Wednesday, December 30, 2009

Why It's Really Called the Wailing Wall

Conventional wisdom tells us that the Kotel (Western Wall) is also known as the "Wailing Wall" because that is the site where Jews cry out to God for help. I disagree. It's more likely because that is where God cries out for Jews to help each other. In a story recently covered in the Jerusalem Post, yet another manifestation of intra-Jewish conflict reared its ugly head. In one of many similar incidents, a group of young students - just before the age of mandatory Israeli military service - were singing and dancing as they approached the Kotel plaza, some visiting for the first time. Since the group included both boys and girls, a religious woman was outraged at what they were doing. And she let them have it.

While I understand where the religious woman was coming from, that kind of behavior speaks for itself. Even though she was trying to uphold what religious Jews consider to be the proper approach to ritual conduct at the Kotel (men and women separate, with an emphasis on prayer), her ethical conduct was appalling. She could have simply made her point by quietly taking the leader aside and explaining why what they were doing was not allowed, without creating a chilul Hashem or embarrassing them in front of other people. They were simply engaging in what more modern Jews consider to be a moving experience for impressionable young students at the country's most important national site. But while I also understand where the leader of the group of soon-to-be soldiers was coming from, I can only hope that despite what the woman did to them, there can be respect for the code of conduct during future trips, so that they can plan accordingly.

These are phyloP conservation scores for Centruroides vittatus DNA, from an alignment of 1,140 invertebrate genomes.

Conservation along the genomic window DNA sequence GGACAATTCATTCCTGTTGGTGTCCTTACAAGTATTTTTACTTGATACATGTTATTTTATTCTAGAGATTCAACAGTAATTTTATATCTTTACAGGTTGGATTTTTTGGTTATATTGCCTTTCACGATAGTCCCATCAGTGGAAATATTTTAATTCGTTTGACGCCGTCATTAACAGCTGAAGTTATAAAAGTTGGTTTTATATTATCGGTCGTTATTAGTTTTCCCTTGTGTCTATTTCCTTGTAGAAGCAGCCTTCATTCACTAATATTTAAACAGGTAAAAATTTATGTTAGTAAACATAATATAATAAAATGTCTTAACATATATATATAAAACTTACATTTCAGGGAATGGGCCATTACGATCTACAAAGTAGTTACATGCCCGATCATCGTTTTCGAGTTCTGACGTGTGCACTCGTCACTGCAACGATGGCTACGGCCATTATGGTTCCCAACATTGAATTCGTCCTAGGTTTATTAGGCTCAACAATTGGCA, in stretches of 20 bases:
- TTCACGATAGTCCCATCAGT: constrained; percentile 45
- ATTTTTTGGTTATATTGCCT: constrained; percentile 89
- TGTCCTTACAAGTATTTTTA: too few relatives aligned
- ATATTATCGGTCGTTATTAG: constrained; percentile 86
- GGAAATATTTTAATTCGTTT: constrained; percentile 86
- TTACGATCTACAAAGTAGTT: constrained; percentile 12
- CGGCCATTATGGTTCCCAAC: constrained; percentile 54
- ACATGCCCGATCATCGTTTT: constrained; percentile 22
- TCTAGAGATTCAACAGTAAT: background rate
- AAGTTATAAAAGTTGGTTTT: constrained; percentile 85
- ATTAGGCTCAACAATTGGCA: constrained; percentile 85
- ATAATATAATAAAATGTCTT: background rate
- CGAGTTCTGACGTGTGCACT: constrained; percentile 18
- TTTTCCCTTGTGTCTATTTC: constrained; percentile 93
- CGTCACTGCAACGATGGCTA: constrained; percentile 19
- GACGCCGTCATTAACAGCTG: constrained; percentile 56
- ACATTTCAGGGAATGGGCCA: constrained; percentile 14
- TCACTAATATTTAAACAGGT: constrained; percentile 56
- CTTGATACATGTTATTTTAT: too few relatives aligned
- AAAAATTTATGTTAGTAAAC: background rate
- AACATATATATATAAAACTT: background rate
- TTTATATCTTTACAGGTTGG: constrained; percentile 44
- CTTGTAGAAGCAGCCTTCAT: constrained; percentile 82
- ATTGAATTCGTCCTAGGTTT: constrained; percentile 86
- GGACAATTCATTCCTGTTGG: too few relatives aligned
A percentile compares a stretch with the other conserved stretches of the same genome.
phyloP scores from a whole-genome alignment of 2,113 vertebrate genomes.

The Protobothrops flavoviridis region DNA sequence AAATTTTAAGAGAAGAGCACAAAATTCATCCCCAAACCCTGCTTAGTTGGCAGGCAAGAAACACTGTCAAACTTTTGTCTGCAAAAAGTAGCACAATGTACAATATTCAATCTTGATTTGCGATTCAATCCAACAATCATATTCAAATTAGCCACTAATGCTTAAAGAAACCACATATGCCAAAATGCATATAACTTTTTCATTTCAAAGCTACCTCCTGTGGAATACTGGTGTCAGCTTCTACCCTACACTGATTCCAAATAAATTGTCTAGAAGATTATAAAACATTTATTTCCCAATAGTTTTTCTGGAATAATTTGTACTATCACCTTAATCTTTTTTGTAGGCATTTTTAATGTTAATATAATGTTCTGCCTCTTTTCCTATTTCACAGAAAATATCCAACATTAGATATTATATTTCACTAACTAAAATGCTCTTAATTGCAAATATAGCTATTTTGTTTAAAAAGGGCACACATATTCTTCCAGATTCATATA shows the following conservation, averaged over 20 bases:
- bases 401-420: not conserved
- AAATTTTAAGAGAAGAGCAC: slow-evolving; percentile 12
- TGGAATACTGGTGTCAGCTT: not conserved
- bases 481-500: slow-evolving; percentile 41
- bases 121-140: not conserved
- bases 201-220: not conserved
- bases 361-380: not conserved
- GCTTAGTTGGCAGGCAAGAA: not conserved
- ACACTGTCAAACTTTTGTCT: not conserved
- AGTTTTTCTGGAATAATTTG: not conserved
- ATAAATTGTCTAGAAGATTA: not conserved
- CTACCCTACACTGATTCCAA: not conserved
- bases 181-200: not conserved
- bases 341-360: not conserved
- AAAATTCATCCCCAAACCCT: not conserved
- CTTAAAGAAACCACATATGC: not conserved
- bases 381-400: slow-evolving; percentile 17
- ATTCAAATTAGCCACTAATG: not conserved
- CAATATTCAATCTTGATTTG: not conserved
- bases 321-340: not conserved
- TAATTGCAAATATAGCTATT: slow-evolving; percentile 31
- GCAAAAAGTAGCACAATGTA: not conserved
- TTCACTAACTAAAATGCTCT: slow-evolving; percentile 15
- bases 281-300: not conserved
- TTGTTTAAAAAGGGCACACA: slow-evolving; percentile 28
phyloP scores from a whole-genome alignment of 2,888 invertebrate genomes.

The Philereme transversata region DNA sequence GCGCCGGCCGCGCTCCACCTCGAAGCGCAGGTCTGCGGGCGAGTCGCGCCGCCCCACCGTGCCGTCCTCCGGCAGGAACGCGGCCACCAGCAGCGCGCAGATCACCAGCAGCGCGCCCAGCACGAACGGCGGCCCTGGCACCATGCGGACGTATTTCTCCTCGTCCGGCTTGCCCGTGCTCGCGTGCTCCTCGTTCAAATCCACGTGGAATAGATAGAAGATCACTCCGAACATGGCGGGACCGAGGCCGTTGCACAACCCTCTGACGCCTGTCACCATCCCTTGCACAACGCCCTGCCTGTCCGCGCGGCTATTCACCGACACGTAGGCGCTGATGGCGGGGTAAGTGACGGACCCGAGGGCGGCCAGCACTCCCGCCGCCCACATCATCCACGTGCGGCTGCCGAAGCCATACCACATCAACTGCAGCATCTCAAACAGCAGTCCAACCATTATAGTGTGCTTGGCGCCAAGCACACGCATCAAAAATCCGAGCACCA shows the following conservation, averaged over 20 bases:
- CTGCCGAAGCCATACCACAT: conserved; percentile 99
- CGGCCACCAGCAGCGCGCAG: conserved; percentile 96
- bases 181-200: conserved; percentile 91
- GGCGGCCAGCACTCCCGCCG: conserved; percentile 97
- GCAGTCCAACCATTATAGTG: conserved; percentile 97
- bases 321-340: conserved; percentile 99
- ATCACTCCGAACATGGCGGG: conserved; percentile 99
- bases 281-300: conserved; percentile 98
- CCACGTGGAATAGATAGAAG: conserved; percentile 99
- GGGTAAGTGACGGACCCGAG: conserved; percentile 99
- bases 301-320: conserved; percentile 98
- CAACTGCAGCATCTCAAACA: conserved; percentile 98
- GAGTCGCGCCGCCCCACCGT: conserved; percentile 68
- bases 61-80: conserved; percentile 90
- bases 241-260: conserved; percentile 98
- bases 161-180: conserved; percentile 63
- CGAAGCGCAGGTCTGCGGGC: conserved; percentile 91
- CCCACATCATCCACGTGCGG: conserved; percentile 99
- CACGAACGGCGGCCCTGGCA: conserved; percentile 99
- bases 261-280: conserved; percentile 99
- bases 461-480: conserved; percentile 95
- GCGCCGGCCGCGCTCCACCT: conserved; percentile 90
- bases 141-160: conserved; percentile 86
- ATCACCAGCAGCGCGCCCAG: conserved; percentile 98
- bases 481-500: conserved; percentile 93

When it comes to which denominational authority should be in charge of the halachot/laws governing appropriate conduct at the holiest site on earth, there may not be a solution that will please everyone. Nevertheless, there is an important point to be made here. What would possibly compel a religious Jew to yell and rudely order other people around, particularly fellow Jews who are on a different level of observance? In my opinion, there is only one answer: she felt it was more important to focus on bein adam lamakom, the relationship between man and God, than to bother with bein adam lachaveiro, the relationship between man and other people. Unfortunately, she didn't remember something before speaking: why do we only have the remnant of a retaining wall, anyway? Because we were lax in how we treated one another. The irony of where this incident occurred can't be overstated. If there were ever a place to be especially careful of how we treat one another, it would be at the Kotel.

There is a dire need to develop more good religious Jews - to uphold the spiritual, as well as brave young men and women who serve their country - to uphold the physical. But there is an even greater need for more goodwill to be displayed between these types of people. It can be done. We just have to give it some effort. God-willing, the day will come when the "Wailing Wall" will simply be the outer part of the Beit HaMikdash. Until that time, however, we must do our part to cease engaging in the kind of behavior that led to its destruction in the first place.

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